Webwise shares a huge range of child-friendly Internet Safety and Cyberbullying prevention resources. For example, the HTML Heroes Programme specifically addresses how to integrate the topic of Internet Safety in an age-appropriate way for 3rd and 4th class children as part of the SPHE curriculum. The MySelfie and the Wider World Teacher's handbook links to short animations targeted at 5th and 6th class pupils.



7. Anti-bullying Campaign 

This website features a range of resources in English and Irish aimed at supporting
school-based anti-bullying initiatives at both primary and secondary level. Under
the"Primary School" tab there are also a number of recommended resources aimed at
fostering kindness and respect suitable for younger children (infant level). The site
features printable teacher handbooks, interview templates (for investigating and
resolving alleged incidents of bullying) and many more practical tools to complement
existing practice.




8. Anti-bullying Alliance Packs

This UK based website features a primary pack and a secondary pack full of resources aimed at supporting you to raise awareness about bullying prevention. Resources include lesson plans, handouts, PowerPoint presentations and a downloadable poster. For 2020 the resources have been specially designed so that they are suitable for using online, in small group settings or with the whole class.


9. Don’t Suffer in Silence Video

This is a very powerful 60-second Anti-bullying resource highlighting the need to tell others if a child is a target of bullying behaviour. The short clip could be used as a stimulus for a class discussion encouraging children to talk about who they could tell and how to ask for help.




10. Respect Rap

This video features children performing a rap (and some very well-choreographed dance moves!) all about how to treat others with respect.

Bookmark this post to use yourself, or feel free to share it with a colleague who may find these resources helpful.

Marie O'SullivanAnokha Learning

Marie O’Sullivan is an experienced teacher and counsellor with an M.Sc. in Child and Adolescent Counselling. She was awarded a distinction for her Master’s Thesis on Bullying Prevention. She is a Course Author at Anokha Learning.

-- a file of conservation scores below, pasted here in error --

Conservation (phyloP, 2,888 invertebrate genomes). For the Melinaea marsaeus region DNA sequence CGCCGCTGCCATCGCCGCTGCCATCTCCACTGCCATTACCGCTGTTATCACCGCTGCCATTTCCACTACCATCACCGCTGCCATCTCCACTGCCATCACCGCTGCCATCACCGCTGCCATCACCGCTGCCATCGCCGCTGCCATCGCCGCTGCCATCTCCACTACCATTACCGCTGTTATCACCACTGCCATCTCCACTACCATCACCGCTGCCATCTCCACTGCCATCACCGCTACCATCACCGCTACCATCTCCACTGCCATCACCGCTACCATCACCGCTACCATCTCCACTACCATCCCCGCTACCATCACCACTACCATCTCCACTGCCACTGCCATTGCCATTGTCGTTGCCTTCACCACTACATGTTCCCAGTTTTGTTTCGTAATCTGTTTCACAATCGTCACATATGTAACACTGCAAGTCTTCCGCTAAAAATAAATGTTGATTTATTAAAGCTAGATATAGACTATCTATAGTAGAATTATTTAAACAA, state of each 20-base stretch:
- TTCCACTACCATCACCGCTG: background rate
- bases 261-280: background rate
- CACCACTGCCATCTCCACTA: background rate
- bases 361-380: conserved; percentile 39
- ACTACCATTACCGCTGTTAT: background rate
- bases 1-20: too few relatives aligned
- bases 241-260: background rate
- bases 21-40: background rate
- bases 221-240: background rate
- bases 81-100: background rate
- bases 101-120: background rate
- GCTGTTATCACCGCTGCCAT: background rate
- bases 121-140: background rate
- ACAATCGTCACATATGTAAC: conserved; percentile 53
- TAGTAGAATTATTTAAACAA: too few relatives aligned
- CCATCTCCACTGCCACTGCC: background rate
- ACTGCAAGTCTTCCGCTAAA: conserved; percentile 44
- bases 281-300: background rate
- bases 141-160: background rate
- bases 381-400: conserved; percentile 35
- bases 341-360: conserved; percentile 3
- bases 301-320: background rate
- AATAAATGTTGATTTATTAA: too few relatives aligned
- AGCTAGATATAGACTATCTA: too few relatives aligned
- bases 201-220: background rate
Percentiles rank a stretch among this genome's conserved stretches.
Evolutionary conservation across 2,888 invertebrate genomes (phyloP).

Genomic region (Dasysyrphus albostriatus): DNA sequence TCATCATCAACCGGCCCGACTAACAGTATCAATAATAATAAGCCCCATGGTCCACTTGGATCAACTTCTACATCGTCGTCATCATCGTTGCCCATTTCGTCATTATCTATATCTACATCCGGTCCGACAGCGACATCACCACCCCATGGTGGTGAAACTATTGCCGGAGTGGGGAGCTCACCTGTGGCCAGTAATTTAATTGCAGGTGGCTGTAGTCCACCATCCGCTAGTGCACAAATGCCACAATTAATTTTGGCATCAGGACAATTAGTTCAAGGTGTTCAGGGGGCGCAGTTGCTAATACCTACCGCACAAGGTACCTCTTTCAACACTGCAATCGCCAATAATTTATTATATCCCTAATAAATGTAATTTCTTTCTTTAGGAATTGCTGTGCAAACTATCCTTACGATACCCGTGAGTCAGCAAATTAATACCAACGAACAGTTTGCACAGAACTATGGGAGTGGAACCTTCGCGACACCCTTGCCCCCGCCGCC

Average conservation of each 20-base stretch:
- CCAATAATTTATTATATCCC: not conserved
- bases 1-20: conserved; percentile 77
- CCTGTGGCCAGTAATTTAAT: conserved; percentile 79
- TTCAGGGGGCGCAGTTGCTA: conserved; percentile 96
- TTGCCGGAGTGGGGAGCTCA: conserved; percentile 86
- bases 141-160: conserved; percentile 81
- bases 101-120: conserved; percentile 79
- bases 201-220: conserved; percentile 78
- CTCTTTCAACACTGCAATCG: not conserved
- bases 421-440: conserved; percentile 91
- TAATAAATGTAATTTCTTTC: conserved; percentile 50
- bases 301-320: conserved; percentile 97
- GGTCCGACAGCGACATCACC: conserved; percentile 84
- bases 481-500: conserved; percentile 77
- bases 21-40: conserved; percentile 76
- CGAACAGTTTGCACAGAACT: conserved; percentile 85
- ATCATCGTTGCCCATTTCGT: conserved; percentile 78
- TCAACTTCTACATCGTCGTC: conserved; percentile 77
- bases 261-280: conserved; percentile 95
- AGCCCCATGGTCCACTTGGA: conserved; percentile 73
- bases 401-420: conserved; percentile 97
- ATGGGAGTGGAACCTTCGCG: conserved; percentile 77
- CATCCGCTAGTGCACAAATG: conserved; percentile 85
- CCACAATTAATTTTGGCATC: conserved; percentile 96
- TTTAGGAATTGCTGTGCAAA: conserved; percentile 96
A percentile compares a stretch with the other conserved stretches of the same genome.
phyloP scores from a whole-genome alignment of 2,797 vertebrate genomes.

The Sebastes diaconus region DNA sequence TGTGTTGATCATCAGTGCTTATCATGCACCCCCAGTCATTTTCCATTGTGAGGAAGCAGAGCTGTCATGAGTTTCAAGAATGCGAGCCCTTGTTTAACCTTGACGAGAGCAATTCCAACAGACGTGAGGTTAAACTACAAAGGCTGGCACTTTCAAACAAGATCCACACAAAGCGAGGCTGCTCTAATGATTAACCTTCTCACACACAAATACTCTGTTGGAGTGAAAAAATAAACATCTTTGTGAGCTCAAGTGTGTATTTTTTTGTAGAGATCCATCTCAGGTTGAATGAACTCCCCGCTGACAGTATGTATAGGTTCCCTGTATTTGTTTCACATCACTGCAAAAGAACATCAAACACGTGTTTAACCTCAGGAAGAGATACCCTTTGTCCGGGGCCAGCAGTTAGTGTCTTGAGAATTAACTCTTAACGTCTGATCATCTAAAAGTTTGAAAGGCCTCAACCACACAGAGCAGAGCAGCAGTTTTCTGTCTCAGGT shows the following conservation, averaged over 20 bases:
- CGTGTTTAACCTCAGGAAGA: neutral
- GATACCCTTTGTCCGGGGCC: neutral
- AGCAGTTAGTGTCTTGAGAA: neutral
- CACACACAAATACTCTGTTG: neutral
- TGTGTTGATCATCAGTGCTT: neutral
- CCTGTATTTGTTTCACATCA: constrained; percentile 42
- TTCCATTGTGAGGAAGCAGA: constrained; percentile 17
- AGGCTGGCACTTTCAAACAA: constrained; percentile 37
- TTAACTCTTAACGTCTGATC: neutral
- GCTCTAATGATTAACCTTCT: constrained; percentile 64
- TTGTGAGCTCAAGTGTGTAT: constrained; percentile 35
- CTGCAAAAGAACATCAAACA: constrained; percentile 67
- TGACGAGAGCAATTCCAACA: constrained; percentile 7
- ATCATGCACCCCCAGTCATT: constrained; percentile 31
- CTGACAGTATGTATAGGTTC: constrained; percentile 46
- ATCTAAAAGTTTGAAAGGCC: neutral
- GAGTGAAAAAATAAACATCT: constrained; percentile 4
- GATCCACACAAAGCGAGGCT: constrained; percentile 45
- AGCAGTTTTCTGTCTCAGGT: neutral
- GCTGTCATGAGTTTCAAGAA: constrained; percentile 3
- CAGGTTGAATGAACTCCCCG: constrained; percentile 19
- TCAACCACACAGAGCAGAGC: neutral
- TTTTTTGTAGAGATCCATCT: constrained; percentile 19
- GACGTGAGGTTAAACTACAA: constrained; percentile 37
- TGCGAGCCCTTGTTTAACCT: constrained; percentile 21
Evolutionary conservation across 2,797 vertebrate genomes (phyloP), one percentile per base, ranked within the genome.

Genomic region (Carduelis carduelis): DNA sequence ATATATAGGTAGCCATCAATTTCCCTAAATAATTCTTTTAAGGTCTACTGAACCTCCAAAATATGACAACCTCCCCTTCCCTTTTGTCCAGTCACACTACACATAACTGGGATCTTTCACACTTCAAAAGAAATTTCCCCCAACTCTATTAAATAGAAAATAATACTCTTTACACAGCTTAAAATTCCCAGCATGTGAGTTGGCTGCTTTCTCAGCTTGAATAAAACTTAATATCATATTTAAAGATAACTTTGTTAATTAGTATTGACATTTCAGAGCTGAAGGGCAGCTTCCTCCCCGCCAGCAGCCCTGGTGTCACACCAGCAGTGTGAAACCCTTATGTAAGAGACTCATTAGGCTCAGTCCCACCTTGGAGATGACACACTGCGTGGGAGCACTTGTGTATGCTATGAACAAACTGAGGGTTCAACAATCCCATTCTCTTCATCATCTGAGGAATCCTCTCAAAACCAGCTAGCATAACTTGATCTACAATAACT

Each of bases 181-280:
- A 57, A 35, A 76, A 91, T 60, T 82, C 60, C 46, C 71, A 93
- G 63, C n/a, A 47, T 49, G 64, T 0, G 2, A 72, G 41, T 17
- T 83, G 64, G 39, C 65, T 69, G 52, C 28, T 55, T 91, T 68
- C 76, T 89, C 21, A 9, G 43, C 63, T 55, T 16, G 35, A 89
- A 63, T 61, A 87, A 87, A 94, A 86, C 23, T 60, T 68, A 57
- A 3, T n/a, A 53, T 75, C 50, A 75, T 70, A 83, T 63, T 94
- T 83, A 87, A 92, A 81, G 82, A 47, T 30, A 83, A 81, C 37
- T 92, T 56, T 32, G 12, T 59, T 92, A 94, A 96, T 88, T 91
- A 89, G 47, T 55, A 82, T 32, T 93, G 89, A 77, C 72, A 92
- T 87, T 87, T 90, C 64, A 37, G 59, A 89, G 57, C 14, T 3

Free Download: Inspirational Bookmarks

We created free downloadable Inspirational bookmarks featuring quotes from children's books to tap into the magic of childhood and to promote a feeling of hope and optimism. There are 28 different bookmarks, so you can choose your favourite (featuring characters such as Mary Poppins, Snow White, Cinderella, Winnie the Pooh, etc)! Print and laminate the bookmarks and share them with anyone who could do with a little boost to serve as a reminder that brighter days are coming.

Spotlight Series: Guest Post from ISPCC Childline

Spotlight Series: Guest Post from ISPCC Childline

We are delighted to bring you this Guest Post from Louise Lunney on behalf of ISPCC Childline:


Many of you may have already heard about ISPCC Childline but may be unsure how to access our services. We hope this post provides clarity on the services provided by ISPCC Childline and information on how you can get easily get in touch.

The ISPCC is for children. Our purpose is to listen to them, empower them, strengthen their resilience and enable them to live their best possible lives. The ISPCC provides a range of services directly to children and families and advocates for change to enhance the lives of children in Ireland.


ISPCC Support Line

The ISPCC Support Line provides a confidential listening service, offering information, advice and emotional support to members of the public who contact us on any issue in relation to child protection and welfare. This service is open to anyone who has concerns in relation to children, including family, teachers or any member of the public. This service enables the individual caller to talk over their needs with a professional ISPCC staff member who offers non-judgemental support, information and guidance. The ISPCC Support line can be contacted between 9 am and 1 pm Monday to Friday, by calling 01 243 2000, emailing or by writing to any local ISPCC office.



Childline is a 24-hour national listening service run by the ISPCC for all children and young people (18 years of age and younger) in Ireland. It is private, confidential and non-judgemental and can be contacted for free from anywhere in Ireland. Childline can be contacted by any child or young person by calling 1800 66 66 66, texting to 50101 or chatting online at 24 hours a day, every day. Children contact Childline to talk about any issue on their mind. Some children who contact Childline may feel upset, or isolated, while others simply contact Childline to chat about their day or share their hopes and dreams.